How Alcohol Causes Brain Shrinkage

Cold beer
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Multiple research studies have found that the brains of people with severe alcohol use disorder are smaller and lighter than the brains of those who do not have this condition. This alcohol-linked brain shrinkage affects the networks that regions of the brain use to communicate with other regions. The parts of the brain that allow neurons to communicate with neighboring neurons are also affected.

Some Damage Is Reversible

Although chronic alcohol misuse causes significant brain damage, abstinence can reverse some (but not all) damage. With appropriate interventions, people with alcohol use disorder can attain long-term sobriety despite deficits in decision-making related to brain shrinkage.

How Alcohol Causes Brain Shrinkage

The gray matter in the cerebral cortex controls most of the brain's complex mental functions. The cortex is filled with neurons that connect by fibers to different regions of the brain and to other neurons inside the brain and spinal cord. The nerve fibers are the white matter of the brain—the "hard-wiring."

These nerve fibers have numerous shorter fibers called dendrites that branch out like the roots of a tree to allow the neurons to "talk" with other neurons. A neuron can communicate with as few as five or as many as 10,000 other neurons at a time.

These two parts of the brain—the white matter and the dendrites—are most vulnerable to the shrinkage that alcohol misuse can cause.

Brain shrinkage is not the only way alcohol misuse can damage the brain. Alcohol can also cause chemical changes that affect the function of neurotransmitters (chemical messengers that carry signals between the brain to the rest of the body).

How Alcohol Affects the Brain

Chronic alcohol misuse creates complex, toxic metabolic and nutritional interactions that can cause mental deficits. Some of these are still not understood completely.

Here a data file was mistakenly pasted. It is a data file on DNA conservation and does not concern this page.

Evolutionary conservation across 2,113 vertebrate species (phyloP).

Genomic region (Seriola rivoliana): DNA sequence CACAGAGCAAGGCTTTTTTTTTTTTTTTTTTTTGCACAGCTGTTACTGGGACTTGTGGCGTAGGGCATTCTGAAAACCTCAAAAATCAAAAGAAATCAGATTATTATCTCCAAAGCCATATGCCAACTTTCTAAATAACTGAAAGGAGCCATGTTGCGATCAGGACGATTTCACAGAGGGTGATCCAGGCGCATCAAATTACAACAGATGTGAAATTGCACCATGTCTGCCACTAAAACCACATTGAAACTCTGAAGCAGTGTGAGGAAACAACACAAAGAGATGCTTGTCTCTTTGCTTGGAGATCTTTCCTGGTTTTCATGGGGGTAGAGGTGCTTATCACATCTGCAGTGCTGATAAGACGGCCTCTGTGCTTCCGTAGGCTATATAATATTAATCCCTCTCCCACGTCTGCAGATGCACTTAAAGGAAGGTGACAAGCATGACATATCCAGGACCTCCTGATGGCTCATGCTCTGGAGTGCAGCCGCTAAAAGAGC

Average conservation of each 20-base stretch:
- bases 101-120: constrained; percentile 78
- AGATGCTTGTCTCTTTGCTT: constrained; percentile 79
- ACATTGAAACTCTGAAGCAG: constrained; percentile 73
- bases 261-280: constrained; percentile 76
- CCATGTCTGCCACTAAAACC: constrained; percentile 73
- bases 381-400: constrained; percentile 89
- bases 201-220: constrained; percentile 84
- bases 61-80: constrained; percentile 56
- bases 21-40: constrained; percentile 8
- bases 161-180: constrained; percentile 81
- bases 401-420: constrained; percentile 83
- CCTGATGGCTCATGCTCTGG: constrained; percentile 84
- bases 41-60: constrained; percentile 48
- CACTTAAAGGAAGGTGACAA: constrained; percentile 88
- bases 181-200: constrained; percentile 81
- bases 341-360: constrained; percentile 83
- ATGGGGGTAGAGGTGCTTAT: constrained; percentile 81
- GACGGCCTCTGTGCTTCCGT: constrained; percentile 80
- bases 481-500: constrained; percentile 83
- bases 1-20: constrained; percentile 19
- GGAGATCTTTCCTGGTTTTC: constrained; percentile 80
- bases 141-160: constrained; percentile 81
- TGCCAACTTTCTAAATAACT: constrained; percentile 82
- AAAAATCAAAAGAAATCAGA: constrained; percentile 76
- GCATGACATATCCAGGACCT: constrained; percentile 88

Alcohol, thiamine deficiency, and cirrhosis are linked. Some researchers believe they contribute in a complex manner to brain damage.

Is Brain Shrinkage Permanent?

Some of the brain damage caused by alcohol can be reversed if a person stops drinking and maintains a period of abstinence. But some of it is permanent and cannot be undone.

The most significant permanent damage caused by alcohol is nerve cell loss. Some nerve cells cannot be replaced once they are lost, including those in the frontal cortex, cerebellum, and other regions deep inside the brain.

However, abstinence can help reverse the shrinkage of dendrites. Studies show they will begin to grow again after weeks or months of abstinence. Once this happens, brain function may improve.

Some of the brain damage caused by cirrhosis of the liver can begin to reverse with treatment. Brain damage due to thiamine deficiency in people who misuse alcohol can easily be treated with thiamine supplements, but repeated deficiencies can cause permanent damage.

Impact of Brain Shrinkage Caused by Alcohol Use

One reason that people with alcohol use disorder are so prone to relapse is the damage alcohol causes to the brain's reward system and decision-making abilities. The result is that the person is more motivated by immediate rewards than delayed ones. Addictive substances such as alcohol provide immediate intoxicating rewards.

Chronic alcohol misuse chemically changes the brain's reward system to the point that the drinker's pursuit of rewards becomes pathological.

Long-term, heavy alcohol consumption affects the brain's frontal lobe functions, which include inhibition, decision-making, problem-solving, and judgment. This kind of brain damage makes it difficult to maintain long-term sobriety.

However, people with alcohol use disorder can overcome these challenges with abstinence, which helps reverse the damages. They then can achieve long-term, multi-year sobriety when motivated to do so.

If you or a loved one are struggling with substance use or addiction, contact the Substance Abuse and Mental Health Services Administration (SAMHSA) National Helpline at 1-800-662-4357 for information on support and treatment facilities in your area.

For more mental health resources, see our National Helpline Database.

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9 Sources
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